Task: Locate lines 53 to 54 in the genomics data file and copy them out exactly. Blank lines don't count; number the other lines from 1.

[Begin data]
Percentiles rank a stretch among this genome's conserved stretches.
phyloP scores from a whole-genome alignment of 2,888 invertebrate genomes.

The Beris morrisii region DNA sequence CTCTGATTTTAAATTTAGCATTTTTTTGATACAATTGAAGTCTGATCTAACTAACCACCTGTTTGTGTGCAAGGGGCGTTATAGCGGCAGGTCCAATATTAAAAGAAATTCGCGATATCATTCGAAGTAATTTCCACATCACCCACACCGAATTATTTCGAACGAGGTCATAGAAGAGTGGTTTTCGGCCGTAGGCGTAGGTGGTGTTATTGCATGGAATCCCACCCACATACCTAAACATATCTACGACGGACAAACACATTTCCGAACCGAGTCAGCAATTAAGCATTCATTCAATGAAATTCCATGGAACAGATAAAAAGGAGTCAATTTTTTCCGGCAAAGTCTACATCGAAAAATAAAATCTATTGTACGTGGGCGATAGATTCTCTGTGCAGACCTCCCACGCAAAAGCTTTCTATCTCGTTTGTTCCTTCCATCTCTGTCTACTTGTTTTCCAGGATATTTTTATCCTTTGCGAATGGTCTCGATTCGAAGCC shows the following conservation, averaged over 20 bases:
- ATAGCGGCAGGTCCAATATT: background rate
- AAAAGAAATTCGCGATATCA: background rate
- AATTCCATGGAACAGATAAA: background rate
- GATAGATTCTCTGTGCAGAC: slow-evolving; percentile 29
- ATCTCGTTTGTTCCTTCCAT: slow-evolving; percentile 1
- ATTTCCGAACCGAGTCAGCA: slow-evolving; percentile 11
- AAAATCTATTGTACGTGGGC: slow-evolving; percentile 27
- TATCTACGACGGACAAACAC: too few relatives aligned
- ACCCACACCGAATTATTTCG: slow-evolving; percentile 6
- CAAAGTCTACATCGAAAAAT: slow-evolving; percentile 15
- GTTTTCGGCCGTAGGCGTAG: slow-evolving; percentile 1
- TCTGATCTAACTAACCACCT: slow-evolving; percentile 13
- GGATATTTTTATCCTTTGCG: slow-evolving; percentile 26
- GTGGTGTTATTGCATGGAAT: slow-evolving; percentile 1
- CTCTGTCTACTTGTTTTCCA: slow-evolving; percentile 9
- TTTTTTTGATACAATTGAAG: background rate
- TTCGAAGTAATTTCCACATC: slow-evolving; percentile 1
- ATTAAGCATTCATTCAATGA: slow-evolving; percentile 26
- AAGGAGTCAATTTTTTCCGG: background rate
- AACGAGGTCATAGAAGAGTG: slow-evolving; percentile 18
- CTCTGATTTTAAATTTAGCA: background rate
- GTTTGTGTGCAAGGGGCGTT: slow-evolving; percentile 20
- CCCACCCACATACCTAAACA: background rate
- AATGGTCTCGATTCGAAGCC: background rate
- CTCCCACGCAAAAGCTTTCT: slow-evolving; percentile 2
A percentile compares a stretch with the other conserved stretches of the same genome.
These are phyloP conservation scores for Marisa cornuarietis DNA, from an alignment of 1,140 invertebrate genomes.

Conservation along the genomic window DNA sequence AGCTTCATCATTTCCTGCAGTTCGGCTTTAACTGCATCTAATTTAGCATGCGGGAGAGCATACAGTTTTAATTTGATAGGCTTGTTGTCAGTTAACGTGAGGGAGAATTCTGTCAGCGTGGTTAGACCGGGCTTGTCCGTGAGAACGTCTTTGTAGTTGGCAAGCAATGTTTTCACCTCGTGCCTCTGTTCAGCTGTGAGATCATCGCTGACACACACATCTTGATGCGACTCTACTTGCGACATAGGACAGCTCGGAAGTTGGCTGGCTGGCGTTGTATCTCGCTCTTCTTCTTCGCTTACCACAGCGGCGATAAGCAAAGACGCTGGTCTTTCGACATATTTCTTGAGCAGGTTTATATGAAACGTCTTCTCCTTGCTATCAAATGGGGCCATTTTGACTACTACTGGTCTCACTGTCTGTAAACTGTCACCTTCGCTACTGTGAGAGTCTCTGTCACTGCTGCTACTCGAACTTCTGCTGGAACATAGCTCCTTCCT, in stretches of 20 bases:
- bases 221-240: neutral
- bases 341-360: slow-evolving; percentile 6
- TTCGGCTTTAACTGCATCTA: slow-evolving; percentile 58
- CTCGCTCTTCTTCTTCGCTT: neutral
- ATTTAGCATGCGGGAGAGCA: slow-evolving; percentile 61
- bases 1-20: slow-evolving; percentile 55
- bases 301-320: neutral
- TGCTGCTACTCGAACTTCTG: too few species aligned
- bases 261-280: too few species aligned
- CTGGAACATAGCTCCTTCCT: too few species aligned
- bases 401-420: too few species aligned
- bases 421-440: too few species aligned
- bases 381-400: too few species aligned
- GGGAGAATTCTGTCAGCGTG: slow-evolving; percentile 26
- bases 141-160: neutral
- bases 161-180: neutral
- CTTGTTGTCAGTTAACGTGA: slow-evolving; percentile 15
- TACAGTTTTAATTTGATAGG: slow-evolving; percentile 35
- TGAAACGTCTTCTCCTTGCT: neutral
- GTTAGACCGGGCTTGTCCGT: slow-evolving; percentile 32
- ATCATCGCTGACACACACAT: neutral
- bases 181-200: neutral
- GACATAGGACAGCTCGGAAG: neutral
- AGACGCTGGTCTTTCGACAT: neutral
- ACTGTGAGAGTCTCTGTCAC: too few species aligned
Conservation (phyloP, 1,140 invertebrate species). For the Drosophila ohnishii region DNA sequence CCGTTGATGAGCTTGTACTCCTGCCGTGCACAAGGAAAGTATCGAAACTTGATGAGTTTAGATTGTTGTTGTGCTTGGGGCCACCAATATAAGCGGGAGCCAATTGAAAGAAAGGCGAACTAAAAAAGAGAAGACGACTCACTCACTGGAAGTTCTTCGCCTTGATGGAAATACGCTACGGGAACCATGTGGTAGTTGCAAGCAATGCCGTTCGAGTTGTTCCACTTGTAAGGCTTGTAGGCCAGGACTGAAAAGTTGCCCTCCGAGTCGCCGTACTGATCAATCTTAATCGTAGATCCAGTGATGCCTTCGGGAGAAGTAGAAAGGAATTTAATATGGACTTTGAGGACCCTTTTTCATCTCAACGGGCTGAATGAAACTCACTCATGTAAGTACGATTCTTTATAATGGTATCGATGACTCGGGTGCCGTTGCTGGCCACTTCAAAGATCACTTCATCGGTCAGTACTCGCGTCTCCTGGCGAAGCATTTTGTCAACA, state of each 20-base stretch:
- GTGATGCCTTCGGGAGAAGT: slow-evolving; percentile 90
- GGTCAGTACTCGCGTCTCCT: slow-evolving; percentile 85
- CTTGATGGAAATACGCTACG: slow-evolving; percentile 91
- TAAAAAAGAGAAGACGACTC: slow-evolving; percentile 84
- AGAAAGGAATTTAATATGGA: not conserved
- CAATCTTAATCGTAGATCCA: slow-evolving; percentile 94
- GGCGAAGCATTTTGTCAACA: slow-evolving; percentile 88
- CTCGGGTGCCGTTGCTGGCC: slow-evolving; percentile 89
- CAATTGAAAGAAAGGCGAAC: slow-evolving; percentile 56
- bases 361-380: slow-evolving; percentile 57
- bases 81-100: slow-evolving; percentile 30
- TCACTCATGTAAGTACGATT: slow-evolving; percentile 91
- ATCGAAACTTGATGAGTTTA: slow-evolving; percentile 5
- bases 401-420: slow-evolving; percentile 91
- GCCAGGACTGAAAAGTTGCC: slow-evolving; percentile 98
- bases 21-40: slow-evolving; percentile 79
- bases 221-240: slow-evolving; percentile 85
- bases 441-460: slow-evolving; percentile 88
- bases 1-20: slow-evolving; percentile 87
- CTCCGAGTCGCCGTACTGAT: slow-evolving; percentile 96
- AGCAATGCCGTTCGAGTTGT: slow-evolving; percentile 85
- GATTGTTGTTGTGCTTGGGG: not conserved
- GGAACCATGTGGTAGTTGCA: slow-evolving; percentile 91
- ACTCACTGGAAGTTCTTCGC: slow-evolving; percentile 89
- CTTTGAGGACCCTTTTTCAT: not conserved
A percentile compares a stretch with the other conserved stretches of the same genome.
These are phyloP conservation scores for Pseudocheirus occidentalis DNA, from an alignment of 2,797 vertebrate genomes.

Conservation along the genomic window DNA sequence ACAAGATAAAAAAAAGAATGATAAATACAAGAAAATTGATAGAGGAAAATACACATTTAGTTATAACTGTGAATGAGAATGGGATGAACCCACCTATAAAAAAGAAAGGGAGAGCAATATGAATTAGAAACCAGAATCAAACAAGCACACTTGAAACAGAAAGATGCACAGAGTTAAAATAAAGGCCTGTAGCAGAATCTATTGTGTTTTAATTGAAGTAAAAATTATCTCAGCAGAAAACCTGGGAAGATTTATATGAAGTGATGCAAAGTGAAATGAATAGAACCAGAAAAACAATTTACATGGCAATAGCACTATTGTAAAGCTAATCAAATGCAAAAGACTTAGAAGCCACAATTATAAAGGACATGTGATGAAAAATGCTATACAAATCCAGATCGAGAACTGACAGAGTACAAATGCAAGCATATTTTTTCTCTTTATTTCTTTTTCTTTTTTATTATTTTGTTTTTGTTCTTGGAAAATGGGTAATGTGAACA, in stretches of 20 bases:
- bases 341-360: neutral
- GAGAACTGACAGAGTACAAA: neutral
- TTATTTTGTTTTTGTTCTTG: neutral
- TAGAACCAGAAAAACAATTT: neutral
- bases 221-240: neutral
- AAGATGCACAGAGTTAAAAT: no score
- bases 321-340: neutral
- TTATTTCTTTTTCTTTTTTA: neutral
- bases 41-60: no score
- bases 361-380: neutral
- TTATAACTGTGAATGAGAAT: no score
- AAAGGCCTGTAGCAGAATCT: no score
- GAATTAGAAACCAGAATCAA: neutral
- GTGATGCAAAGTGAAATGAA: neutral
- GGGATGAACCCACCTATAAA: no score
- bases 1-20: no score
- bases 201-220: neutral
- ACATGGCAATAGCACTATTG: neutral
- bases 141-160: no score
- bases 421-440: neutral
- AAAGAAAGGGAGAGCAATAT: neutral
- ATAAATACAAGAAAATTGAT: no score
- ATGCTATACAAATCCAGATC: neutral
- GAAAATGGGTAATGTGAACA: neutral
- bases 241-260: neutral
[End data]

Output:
- bases 181-200: neutral
- GACATAGGACAGCTCGGAAG: neutral